The invention has disclosed for the first time that HGF is useful as remedy for ALS, specifically as progress suppressant of ALS. HGF has an effect of improving the motor function of ALS and life span through two actions, that is, direct neuronutrient factor activity on motoneurons, and indirect improving action of glutamate cytotoxicity on motoneurons by maintaining the level of glutamate transporter in astrocytes. Such bifunctional growth factor has not been known in the past, and HGF is a first example. Having these two actions, HGF is capable of retarding and suppressing the progress of ALS and related motoneuron diseases.

As the mechanism of action of HGF on ALS, HGF is considered to have ALS improving effects by exhibiting at least the following three actions.

(1) Induction suppressing action of caspase −1 on motoneurons

(2) Phosphorylation of Akt in spinal cord

(3) Suppression of down-regulation of glial-specific glutamate transporter (EAAT2/GLT1) in reactive astrocytes

Endogenous growth factor having such action has not been known hitherto, and HGF is a first growth factor showing these actions. By exhibiting these actions, HGF can retard or suppress the progress of ALS and related motoneuron diseases.

Motoneuron diseases relating to ALS include progressive spinal muscular atrophy, progressive bulbar paralysis, primary lateral sclerosis, infantile or juvenile muscular atrophy, Fazio-Londe syndrome, Charcot-Marie-Tooth disease, and others, but are not limited to these diseases.

The remedy of the invention may be prepared in various pharmaceutical formulas (such as liquid and solid), but generally it is manufactured as an injection of active ingredient of HGF only or together with a usual carrier. The injection can be prepared in an ordinary method, and, for example, HGF is dissolved in a proper solvent (for example, sterilized water, buffer solution, physiological saline), and filtered and sterilized by a filter, and poured into an aseptic container. The content of HGF in the injection is usually adjusted to be 0.0002 to 0.2 w/v %, preferably about 0.001 to 0.2 w/v %.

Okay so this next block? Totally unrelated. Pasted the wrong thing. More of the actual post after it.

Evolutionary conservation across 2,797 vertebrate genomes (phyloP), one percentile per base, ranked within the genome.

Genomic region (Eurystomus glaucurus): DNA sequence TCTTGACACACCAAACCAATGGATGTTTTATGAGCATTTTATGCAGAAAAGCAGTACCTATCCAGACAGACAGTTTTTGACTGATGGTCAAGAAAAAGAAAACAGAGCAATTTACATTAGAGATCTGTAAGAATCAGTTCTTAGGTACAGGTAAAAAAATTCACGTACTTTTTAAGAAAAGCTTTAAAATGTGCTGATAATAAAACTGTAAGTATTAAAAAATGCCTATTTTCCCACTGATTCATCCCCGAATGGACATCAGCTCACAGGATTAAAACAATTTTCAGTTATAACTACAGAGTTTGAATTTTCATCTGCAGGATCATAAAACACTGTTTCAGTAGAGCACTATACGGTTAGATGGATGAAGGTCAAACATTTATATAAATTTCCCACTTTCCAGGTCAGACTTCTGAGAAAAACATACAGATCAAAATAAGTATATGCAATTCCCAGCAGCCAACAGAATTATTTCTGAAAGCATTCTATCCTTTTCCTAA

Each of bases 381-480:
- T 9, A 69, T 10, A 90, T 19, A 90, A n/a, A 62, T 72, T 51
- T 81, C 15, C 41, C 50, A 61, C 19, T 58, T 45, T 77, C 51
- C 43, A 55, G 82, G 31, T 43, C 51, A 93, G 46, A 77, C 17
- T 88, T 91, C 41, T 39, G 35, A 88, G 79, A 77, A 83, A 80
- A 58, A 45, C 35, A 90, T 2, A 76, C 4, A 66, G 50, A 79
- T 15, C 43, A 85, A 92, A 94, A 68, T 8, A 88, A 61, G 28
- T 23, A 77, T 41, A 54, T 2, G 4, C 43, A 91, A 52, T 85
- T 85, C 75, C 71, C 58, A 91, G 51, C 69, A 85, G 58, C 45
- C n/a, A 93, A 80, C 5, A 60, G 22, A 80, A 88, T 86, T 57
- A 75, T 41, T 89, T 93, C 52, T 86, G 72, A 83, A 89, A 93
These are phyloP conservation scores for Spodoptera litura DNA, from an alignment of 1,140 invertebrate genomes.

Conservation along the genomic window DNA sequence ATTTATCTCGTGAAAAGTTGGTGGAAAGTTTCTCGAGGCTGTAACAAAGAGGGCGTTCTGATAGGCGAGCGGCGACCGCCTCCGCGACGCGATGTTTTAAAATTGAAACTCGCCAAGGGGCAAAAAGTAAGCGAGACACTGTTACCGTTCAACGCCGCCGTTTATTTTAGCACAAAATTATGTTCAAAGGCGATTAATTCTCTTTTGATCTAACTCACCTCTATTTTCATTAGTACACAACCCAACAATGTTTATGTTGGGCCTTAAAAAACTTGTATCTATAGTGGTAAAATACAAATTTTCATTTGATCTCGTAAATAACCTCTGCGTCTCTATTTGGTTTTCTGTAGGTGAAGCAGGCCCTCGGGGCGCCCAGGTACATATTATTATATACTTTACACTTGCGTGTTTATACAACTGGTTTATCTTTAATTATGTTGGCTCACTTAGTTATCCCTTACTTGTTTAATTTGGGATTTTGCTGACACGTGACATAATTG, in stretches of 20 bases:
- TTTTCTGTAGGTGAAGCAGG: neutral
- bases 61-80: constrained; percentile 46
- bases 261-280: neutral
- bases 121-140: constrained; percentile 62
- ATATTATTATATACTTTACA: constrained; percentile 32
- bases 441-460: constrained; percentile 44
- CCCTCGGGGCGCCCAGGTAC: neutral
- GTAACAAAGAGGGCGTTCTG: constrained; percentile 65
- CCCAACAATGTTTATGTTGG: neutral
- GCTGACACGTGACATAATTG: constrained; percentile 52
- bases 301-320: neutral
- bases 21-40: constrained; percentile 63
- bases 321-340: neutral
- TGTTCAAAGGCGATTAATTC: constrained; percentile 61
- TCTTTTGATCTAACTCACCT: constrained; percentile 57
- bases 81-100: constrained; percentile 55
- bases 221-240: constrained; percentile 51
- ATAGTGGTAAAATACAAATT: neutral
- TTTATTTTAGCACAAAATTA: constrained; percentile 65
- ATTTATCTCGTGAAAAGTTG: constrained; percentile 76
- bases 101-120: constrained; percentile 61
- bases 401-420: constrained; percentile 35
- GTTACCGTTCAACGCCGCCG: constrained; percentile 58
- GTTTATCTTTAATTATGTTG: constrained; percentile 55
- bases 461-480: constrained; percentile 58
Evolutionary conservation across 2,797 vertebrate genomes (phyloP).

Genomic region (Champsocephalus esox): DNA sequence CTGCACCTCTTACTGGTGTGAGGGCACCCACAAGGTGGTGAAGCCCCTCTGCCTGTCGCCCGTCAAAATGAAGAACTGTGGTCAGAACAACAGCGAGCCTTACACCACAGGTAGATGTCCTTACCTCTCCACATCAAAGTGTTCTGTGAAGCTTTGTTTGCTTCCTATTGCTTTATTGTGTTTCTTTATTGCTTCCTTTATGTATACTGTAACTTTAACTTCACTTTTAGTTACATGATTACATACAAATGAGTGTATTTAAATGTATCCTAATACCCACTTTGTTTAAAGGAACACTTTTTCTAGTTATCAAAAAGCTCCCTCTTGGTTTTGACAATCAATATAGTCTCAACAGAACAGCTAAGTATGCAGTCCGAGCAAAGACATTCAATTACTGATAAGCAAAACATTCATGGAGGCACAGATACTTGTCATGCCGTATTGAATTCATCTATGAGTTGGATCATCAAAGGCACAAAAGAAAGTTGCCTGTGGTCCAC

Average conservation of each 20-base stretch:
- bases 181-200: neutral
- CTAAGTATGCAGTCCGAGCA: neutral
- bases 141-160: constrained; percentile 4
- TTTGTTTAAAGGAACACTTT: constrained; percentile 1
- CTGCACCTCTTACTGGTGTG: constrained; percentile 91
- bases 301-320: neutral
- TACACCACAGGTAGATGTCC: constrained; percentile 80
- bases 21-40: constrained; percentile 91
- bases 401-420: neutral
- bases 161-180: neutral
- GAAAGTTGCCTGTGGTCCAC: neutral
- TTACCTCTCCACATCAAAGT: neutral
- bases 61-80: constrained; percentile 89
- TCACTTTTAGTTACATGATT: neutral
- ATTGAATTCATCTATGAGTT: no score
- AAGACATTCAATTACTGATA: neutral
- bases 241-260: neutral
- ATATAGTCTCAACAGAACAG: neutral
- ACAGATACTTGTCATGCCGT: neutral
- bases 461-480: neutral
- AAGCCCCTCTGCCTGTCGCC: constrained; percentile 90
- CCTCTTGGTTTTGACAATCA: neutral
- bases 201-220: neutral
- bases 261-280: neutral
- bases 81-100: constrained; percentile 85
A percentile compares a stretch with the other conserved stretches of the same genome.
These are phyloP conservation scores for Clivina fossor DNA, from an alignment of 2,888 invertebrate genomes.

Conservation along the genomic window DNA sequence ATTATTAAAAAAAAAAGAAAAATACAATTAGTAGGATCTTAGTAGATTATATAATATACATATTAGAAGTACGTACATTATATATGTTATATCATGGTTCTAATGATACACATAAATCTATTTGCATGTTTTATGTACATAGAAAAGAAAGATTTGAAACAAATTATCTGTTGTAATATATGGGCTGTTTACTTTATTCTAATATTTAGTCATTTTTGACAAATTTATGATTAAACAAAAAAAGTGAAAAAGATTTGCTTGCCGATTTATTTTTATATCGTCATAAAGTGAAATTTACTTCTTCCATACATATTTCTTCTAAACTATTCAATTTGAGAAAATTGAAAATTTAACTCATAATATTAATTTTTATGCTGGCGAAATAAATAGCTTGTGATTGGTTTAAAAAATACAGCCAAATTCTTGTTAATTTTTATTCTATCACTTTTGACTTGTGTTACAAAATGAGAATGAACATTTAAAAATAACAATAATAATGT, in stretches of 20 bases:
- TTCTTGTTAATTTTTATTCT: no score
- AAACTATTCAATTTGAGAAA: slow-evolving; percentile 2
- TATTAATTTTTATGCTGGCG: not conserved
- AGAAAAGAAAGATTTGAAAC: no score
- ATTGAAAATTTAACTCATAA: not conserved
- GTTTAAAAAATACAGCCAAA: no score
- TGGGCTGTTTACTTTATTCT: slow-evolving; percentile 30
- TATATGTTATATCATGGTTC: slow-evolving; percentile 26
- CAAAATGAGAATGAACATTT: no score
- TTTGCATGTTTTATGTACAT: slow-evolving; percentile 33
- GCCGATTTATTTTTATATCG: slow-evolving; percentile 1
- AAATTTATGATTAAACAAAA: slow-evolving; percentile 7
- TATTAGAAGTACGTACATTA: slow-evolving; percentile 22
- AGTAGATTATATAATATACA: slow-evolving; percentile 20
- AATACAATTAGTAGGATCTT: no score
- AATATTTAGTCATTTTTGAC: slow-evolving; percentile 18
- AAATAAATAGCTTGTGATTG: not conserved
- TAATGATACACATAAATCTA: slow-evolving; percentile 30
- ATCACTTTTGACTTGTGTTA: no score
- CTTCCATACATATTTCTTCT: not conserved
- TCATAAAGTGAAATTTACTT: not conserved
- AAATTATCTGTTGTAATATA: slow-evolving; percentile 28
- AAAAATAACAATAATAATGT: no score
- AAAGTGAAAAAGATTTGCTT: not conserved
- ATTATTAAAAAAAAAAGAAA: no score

In pharmaceutical manufacture, preferably, a stabilizer is added, and examples of the stabilizer include albumin, globulin, gelatin, mannitol, glucose, dextran, and ethylene glycol. Further, the preparation of the invention may include additives necessary for manufacture, such as vehicle, dissolution aid, antioxidant, analgesic, and isotonic agent. In a form of liquid preparation, it is preferable to store it under frozen conditions or after the removal of water by a process such as freeze-drying. The freeze-dry preparation is used by adding distilled water for injection and redissolving.